This year, forecasters have little to go on for the months of December, January and February, says John Livingston, with the National Weather Service. "These are large-scale forecasts for large periods of time," Livingston says, cautioning against drawing too many conclusions. "It'll be a near-normal winter. There will be snow in the mountains. Winter will pay us a visit."
Over at Lookout Pass (pictured) near the Idaho-Montana border, things are more optimistic. Chris Barrett, Lookout's marketing director, says even before the first flake of snow, he was seeing signs of a strong winter.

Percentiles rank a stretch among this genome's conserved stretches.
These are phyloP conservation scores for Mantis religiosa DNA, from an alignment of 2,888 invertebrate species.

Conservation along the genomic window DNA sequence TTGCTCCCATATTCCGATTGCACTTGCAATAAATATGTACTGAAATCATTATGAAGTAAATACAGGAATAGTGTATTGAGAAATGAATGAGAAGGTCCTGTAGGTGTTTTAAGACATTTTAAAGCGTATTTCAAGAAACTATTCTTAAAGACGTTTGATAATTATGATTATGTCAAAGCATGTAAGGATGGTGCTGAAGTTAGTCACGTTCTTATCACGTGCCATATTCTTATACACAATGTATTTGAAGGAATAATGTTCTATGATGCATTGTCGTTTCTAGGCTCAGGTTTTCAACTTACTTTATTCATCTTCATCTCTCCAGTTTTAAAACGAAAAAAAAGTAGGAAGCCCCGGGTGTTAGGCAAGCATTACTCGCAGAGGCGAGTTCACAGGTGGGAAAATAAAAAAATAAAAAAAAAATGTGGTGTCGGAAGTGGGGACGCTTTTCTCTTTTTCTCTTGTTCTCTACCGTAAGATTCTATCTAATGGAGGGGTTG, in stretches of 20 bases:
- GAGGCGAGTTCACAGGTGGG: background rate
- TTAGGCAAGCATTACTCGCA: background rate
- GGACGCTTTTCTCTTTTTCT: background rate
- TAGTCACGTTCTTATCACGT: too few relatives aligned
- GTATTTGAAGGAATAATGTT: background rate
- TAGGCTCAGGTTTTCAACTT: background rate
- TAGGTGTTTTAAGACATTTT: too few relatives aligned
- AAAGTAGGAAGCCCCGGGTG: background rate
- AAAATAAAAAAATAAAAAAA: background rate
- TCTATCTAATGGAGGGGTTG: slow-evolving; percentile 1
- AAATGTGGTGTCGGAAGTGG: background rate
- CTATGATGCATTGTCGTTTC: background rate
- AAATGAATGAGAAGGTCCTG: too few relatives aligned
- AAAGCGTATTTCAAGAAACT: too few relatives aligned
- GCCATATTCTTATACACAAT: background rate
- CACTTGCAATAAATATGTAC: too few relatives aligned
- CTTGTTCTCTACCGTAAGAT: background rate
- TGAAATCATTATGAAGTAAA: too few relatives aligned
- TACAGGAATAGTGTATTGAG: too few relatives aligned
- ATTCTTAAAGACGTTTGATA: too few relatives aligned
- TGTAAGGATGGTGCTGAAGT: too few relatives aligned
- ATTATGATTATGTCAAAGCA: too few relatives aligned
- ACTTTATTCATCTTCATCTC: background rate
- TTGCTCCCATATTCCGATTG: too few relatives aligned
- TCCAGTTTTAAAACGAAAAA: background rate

"We were seeing a lot of yellow jackets in the summertime," Barrett says. "Animals were shedding early. That's a good sign as well."
Last week, it snowed 11 inches at Lookout in just four days.
"It looks like it's going to be a promising, 400-plus inch season," Barrett says. "The Farmers' Almanac is saying we're going to have a good season this year, [but] the proof is in the actual pudding."
While intense cold from early December's arctic blast didn't resulted in new snowfall, it preserved the existing snow. What little moisture evaporated almost instantly returned to the surface.
"It almost re-snows," Barrett says. "It almost slows down time in the snow."
That's the thing about the mountains. Places like Lookout Pass have their own microclimates. Even if the overall Northwest climate remains normal, strange and wonderful weather events can happen on the ski slopes.
"The dry air from the east and south converges on the resort," Barrett says. "Just a mile from us, it'll be raining. [But] it's snowing at Lookout Pass."